Tips for Confluencers
- Make your first confluence visit in a foreign country, it will be
- ... a country where you don't speak the predominant languages.
- ... and where you don't know the laws.
- ... and where you do not remotely look like a local.
- You can make do well enough with the Garmin MapSource WorldMap,
even if it does not have the most thorough data for the region you'll
be in. Good maps are overrated, that's why you have a GPS!
- Don't bother packing a magnetic compass, they're overrated too.
That's why you have a GPS!
- Other tools that might be useful depending on the area of your
confluence, like machetes, gaiters, ropes, snowshoes and so on, should
also be left at home. Attaining a confluence should be a real mark of
adventure, not something any simp with the proper equipment could do.
- Don't bother with any special clothing, it is such a hassle.
Business casual will be fine.
- If you are traveling with a companion, there's no need to make
sure someone else knows where you're going or when you expect to be
back, because the chances that both of you could end up in trouble are
- Make sure you have plenty of other work to attend to before
leaving on your trip, this will help make you leave later than you
originally plan and thereby add another exciting component to the journey.
- When you finally do get on the road, try to do it as rush hour is
- ... in a city with lots of new road construction, such that even a
recent map printed within the country is already obsolete.
- ... and in a country that has a somewhat lackadaisical attitude
toward road signs.
- ... and when you escape the city, eschew the expressway and spend
as much time as possible on the twisty, narrow, mountainous road that
goes to the same place.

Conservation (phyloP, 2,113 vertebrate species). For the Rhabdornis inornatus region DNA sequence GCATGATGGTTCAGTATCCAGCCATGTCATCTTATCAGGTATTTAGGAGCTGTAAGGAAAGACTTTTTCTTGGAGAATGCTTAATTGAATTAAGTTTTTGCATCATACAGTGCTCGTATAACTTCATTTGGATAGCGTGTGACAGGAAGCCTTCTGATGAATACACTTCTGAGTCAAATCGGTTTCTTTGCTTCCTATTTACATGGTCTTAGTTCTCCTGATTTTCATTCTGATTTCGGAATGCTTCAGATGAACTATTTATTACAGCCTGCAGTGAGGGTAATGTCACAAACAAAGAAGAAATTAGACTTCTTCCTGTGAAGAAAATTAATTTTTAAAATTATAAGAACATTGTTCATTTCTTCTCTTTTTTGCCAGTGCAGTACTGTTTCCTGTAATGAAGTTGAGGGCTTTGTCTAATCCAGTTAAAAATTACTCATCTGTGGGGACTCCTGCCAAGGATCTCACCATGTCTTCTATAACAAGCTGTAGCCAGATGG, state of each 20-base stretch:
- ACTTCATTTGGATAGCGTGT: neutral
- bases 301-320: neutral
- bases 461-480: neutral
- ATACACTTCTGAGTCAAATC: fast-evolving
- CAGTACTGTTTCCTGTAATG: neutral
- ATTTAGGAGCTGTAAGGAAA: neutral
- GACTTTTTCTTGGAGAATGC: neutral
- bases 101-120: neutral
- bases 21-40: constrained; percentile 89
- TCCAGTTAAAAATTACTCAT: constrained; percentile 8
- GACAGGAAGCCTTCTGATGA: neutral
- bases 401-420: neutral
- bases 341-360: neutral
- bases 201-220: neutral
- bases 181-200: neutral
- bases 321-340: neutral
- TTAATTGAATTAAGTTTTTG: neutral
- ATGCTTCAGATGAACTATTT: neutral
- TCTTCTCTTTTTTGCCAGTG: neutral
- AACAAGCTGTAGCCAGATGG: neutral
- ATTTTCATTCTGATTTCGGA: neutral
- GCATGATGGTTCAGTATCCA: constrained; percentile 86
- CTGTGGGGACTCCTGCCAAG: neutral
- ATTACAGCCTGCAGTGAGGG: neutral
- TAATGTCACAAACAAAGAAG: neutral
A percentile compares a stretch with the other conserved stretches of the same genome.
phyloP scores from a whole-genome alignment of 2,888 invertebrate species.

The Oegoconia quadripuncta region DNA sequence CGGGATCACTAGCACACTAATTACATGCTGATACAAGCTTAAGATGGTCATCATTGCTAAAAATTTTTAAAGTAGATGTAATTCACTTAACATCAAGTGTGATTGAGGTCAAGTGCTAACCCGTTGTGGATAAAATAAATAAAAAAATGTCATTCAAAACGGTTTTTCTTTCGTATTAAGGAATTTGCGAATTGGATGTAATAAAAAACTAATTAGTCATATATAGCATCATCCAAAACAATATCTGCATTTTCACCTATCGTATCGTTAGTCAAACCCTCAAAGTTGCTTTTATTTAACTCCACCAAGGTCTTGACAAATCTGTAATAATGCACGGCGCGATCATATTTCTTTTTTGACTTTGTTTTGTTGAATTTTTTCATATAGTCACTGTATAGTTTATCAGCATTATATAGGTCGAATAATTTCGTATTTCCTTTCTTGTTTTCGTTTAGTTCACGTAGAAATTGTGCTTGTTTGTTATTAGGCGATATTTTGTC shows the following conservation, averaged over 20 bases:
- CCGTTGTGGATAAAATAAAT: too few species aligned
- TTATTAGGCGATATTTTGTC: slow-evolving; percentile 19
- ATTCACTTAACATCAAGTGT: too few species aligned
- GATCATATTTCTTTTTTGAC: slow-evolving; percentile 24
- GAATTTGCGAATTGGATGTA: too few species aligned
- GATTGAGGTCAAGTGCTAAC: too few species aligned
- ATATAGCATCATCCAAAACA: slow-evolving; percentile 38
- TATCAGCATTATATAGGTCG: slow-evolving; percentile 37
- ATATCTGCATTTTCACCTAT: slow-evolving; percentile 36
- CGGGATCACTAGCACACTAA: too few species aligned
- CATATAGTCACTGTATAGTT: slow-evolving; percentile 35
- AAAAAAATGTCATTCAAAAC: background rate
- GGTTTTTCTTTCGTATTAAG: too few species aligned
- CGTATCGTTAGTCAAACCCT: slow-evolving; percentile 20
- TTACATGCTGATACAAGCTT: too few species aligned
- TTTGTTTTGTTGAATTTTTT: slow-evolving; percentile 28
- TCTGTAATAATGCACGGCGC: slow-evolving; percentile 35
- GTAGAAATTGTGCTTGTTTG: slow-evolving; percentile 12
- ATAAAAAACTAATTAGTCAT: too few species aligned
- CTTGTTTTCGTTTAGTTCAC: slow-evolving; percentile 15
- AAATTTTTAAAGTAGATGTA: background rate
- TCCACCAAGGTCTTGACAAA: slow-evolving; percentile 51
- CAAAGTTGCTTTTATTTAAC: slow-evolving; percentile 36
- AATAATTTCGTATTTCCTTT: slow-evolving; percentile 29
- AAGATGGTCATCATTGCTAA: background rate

- If possible, kill an animal during your trip. This sacrifice
will please the gods, bringing favor to your voyage.
- Assuming all the delays have been well-timed, you should be
arriving in the area of the confluence just before sunset. Rather
than clearly being too late to try, this will provide yet another
element of excitement as you can race the fading light to make it to
- Squander good photo opportunities that present themselves while
there is still daylight. It is crucial that you stay focused on the
confluence at all costs.
- Leave your torch (flashlight) in the car and plunge forward
in a thrilling rush to reach the magic spot. If the spot is in a
jungle, forest, swamp or other difficult terrain, so much the better!
Think of the stories that will be told of your adventure (either by
you or by those who mourn you).
- When your companion says, "I forgot to mention that it gets dark
quickly around here," reply, "We should probably just go back." When
he then says, "But we're so close, we can't have come this far to stop
now!" readily abandon your position and press forward.
- Once you have either reached the confluence or declared it
unobtainable for the trip, the fun doesn't have to be over! If
possible, find an even more difficult route back to your vehicle.